Conscientious, strong-willed eldest children. Lost, rebellious middles. Immature, demanding youngests. Then there's my situation -- the spoiled, tightly-wound only children, who were doted upon by their parents and had their every whim met immediately.
I know that wasn't really true in my case; far from being overprotected, my youth was more a case of free-range parenting. After school, and all summer long, my parents' style could be summed up as "Be back by dinner and try not to break any bones. Either yours or anyone else's." So I knew that at least from a sample size of one, there was something wrong with the birth-order-determines-personality model.
[image courtesy of the Wikimedia Commons]
In the first, a trio of psychologists at the University of Leipzig analyzed personality assessments for a huge sample size (they had data for over 20,000 individuals), looking for how they scored on what are called the "Big Five" features of personality -- extraversion, emotional stability, agreeableness, conscientiousness, and imagination. They found no correlation whatsoever between birth order and any of those. In their words:
[W]e consistently found no birth-order effects on extraversion, emotional stability, agreeableness, conscientiousness, or imagination. On the basis of the high statistical power and the consistent results across samples and analytical designs, we must conclude that birth order does not have a lasting effect on broad personality traits outside of the intellectual domain.A similar, but much larger study done at the University of Illinois -- this one of 377,000 high school students -- also found no correlation whatsoever:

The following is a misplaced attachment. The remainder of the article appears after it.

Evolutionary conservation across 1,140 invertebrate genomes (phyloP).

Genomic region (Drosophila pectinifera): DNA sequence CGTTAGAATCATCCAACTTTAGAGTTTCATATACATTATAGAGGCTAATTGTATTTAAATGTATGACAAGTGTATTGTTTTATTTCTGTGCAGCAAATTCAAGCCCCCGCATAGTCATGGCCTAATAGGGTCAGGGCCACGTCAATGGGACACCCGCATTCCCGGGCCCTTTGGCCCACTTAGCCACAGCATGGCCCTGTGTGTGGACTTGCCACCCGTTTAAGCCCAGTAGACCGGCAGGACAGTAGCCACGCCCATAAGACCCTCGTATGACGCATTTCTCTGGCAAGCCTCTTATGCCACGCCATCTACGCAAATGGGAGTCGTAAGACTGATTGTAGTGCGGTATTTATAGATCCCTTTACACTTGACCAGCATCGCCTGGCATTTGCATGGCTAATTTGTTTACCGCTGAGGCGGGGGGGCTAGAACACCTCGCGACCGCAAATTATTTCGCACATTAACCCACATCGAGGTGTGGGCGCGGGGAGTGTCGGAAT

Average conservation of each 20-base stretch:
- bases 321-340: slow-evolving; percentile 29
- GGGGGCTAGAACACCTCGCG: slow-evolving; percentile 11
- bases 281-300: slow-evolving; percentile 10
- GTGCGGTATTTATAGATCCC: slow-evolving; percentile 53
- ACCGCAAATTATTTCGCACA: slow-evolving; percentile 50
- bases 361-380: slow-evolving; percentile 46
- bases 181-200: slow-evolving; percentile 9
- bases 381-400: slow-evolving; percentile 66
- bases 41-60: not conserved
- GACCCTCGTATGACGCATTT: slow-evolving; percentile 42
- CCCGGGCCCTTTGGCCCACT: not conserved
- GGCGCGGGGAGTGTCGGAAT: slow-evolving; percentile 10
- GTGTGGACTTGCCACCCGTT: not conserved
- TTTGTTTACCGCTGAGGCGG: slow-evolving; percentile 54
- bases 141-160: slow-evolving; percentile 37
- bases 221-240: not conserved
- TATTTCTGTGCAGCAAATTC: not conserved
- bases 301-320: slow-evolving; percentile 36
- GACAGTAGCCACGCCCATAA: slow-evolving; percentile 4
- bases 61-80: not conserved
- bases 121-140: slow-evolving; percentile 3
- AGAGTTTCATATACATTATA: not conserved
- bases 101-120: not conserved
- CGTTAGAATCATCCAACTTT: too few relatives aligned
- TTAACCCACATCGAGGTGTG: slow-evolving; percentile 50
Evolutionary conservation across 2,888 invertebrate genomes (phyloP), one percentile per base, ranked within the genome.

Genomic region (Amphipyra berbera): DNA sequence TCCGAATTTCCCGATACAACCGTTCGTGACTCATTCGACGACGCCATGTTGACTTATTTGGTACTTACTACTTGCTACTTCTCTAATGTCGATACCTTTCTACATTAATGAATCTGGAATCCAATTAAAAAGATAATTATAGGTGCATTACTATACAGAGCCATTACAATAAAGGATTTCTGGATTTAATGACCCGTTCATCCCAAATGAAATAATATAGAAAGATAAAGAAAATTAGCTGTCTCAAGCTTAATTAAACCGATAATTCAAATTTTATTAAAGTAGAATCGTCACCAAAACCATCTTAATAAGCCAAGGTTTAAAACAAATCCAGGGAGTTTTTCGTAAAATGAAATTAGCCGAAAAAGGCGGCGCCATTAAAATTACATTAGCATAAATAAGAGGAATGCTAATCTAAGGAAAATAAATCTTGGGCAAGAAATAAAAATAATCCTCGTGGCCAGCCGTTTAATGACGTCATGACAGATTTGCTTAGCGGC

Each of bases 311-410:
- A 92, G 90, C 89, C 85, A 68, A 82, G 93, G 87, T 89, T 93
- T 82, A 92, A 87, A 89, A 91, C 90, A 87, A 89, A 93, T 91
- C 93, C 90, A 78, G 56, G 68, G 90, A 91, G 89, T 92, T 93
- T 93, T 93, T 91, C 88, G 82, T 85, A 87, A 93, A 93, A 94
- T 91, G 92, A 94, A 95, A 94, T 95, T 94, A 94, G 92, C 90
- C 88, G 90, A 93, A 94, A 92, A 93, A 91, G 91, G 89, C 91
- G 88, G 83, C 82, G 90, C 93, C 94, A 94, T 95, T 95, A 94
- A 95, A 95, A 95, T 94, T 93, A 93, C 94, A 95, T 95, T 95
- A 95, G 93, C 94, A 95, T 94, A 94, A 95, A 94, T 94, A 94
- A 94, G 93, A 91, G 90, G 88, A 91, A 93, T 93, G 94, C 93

We would have to say that, to the extent that these effect sizes are accurate estimates of the true effect, birth order does not seem to be an important consideration for understanding either the development of personality traits or the development of intelligence in the between-family context. One needs only to look at the “confounds,” such as parental socio-economic status and gender, for factors that warrant much more attention given the magnitude of their effects relative to the effects of birth order.So if there really is nothing to the birth-order effect, why is it such a persistent myth? I think there are two things going on, here. One is that during childhood, older children differ in maturity from their younger siblings because... well, they're older. Of course a fifteen-year-old is going to be more conscientious and articulate than his seven-year-old brother. There'd be something seriously wrong if he weren't. So we tend to see any differences that exist between siblings and interpret them in light of the model we already had, thus reinforcing the model itself -- even if it's wrong.
Because that's the second problem -- our old arch-nemesis confirmation bias. Once we think we know what's going on, our confidence in it becomes unshakable. I have to wonder how many people are reading this post, and thinking, "Yes, but for my own kids, the birth-order effect works. So I still believe it." It's a natural enough human tendency.
On the other hand, I think you have to admit that your own personal family's characteristics really aren't going to call into question a scholarly analysis of 377,000 people.
So that's pretty much that. No more blaming your appreciation of fart jokes on being an immature youngest child. And my friends and family will have to cast around for a different explanation for why I'm as neurotic as I am. There probably is an explanation, but my being an only child isn't it.